See also:
» 12.03.2010 - Illegal logging "funding Madagascar coup govt"
» 25.11.2009 - UN makes $6 million for Madagascar’s cyclone forecasts
» 27.07.2009 - Madagascar’s humanitarian appeal revised down
» 07.04.2009 - UN launches humanitarian aid appeal for Madagascar
» 31.03.2009 - SADC encouraged to keep democratic consistency
» 03.04.2008 - Climate change threatens Africa
» 04.03.2008 - Madagascar needs over $36M
» 19.10.2007 - Conflict over Malagasy mine

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Economy - Development

Malagasy leader talks tough

afrol News, 18 May - President Marc Ravalomanana of Madagascar has called spade a spade when he told a symposium in Shanghai, China, that leadership is key to Africa’s development.

He says lack of opportunities and leadership have been pushing African reformers and talents to seek greener pastures elsewhere. Mr Ravalomanana concurs that the concept of absolute power for power’s sake is no longer useful in a modern context.

“We need reformers and leaders who can deliver results,” Malagasy President says.

President Ravalomanana asks leaders to make straight talks and tell the truth, even if people don’t like to hear it.

He says it is unacceptable for poverty to exist in an alarming rate in a world of abundance such as Africa, where people are dying of hunger, malaria and HIV/AIDS. Mr Ravalomanana sees Africa as a complex continent with 53 countries. He says each country is a different development stage and has its own set of problems and challenges.

He says since African values and mindsets retard progress, the continent’s challenge now is to preserve its good culture and transform those that hinder progress.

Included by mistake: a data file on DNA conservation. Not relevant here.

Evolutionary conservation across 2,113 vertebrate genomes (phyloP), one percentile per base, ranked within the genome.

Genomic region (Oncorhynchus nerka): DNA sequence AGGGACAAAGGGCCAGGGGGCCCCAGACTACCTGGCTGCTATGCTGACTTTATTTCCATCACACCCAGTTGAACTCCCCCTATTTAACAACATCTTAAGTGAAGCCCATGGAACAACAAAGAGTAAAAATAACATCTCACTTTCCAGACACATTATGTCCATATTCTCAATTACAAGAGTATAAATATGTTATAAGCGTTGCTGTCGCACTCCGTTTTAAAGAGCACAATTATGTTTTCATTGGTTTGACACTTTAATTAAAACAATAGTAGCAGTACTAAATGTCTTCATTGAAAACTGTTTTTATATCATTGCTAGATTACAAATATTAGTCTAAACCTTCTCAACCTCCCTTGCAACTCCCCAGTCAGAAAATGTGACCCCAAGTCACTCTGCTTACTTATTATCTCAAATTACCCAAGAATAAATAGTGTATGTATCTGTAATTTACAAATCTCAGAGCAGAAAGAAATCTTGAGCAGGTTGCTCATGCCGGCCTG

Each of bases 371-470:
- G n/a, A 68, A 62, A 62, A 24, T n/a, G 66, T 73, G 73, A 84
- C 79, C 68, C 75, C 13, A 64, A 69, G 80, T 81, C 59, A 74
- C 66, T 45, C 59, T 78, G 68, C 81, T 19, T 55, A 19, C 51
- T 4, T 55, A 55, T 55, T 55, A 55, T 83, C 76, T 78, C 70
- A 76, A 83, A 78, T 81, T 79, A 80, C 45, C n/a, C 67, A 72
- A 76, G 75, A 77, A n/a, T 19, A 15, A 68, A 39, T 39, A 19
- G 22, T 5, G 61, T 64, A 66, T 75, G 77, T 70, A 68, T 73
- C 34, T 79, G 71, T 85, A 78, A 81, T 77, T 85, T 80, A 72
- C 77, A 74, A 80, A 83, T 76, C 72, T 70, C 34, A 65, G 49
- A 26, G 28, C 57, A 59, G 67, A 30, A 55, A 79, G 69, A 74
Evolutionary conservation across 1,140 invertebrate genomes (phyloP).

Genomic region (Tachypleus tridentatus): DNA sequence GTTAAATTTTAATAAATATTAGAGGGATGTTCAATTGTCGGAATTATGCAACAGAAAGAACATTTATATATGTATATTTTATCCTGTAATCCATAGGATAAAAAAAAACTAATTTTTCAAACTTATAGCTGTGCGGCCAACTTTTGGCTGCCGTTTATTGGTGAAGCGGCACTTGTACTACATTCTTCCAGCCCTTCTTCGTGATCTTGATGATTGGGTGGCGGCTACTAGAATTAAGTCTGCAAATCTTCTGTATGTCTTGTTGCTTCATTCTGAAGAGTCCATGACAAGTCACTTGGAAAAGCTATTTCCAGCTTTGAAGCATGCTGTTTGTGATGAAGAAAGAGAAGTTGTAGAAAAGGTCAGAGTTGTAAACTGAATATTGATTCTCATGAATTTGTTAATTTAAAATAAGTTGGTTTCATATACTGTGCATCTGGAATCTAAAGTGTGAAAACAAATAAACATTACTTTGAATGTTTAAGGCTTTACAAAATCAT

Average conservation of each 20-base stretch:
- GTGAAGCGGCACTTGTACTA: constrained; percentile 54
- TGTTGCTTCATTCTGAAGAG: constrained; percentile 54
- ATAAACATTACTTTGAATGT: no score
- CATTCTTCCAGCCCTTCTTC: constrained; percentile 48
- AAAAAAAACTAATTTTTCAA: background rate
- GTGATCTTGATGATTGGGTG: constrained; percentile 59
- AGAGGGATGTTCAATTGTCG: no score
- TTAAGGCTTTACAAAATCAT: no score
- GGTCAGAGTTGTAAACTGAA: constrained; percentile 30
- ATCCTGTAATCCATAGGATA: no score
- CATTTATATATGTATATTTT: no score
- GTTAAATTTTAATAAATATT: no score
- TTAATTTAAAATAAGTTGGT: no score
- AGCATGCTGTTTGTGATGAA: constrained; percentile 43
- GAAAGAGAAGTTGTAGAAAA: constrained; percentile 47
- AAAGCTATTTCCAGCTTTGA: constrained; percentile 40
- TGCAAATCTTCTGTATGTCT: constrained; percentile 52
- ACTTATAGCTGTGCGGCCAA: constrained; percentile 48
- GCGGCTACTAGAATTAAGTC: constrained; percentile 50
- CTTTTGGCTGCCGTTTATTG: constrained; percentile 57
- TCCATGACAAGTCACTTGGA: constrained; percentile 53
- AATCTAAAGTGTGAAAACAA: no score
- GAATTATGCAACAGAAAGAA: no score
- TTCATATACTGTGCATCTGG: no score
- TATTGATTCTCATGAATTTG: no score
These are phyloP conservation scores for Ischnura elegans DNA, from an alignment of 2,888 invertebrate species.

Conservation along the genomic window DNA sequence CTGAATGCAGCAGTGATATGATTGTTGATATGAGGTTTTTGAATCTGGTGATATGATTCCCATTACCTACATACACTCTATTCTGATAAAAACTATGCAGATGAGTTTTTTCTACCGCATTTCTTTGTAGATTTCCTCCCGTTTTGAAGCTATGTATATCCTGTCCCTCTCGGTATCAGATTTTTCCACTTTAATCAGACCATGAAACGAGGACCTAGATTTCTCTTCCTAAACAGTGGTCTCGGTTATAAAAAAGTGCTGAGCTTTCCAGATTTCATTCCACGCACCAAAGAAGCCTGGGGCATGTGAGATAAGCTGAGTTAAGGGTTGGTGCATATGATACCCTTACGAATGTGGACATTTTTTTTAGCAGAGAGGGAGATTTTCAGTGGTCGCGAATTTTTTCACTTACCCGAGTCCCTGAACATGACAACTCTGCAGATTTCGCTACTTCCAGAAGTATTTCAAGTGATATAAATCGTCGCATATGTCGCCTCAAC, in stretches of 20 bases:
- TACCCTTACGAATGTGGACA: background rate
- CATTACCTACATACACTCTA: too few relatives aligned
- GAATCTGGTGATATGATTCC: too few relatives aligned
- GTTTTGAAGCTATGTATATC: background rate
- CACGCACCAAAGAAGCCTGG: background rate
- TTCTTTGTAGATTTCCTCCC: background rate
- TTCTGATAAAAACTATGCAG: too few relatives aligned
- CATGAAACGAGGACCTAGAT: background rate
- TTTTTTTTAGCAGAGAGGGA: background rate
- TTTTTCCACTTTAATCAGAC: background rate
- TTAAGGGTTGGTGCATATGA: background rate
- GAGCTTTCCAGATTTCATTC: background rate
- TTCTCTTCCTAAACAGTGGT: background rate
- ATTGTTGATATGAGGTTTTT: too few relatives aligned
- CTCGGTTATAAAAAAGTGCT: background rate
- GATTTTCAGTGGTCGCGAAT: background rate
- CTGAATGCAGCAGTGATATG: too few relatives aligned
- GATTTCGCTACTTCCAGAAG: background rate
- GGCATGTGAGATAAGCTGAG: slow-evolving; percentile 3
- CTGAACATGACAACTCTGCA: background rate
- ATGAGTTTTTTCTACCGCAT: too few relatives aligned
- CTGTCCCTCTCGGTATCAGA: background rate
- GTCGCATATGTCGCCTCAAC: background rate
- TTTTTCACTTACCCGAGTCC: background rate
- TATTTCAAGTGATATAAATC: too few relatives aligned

Malagasy leader has also got an axe to grind with colonialism and imperialism, describing them as factors that have helped to keep the continent’s abject poverty. “The legacy of colonialism was like a weight tied to our legs. We want to run fast, but the weight slows us down. Colonialism has left our people feeling inferior,” he said. He however quickly says he is not in China to heap blame on colonialists.

Mr Ravalomanana believes that globalisation is a good concept but wonders how Africa can compete with other continents when huge trade barriers have been placed in front of it at the international market.

He also takes on donors for merely providing financing without providing ambitious development plans to African countries. Malagasy leader exonerates the ADB group that has been providing support to his country from blame.

Given this picture, Mr. Ravalomanana focused on his country’s realities and its aspiration to eradicate poverty and move towards abundance. To achieve this, he said good leadership as well as creativity and discipline were necessary.

President Pedro Pires of Cape Verde says his country, a chain of islands, which is part of initial globalisation efforts, got independent with just US $300,000 in its coffers.

Despite being faced with numerous challenges, he says, they have not lost hope and confidence. “We started off with a policy of proximity, political realism and diversification of our external relations. We are committed to building a credible nation, with efficient institutions, which enjoys the confidence of the people,” he stressed.

President Pires says his country’s experience has bee characterised by enlightened committed leadership based on inclusive policies and efficiency. Commending the African bank group for standing firm with his country, President Pires warns partners not to turn their back to Cape Verde simply because it has succeed.

The President of the bank group, Donald Kaberuka, extends thanks and appreciation to the Chinese authorities for hosting the bank’s annual meetings.

Several important dignitaries, including the Governor of the China Central Bank, Zhou Xiaochuan, and the UNECA Executive Secretary, Abdoulie Janneh attend the lectures.

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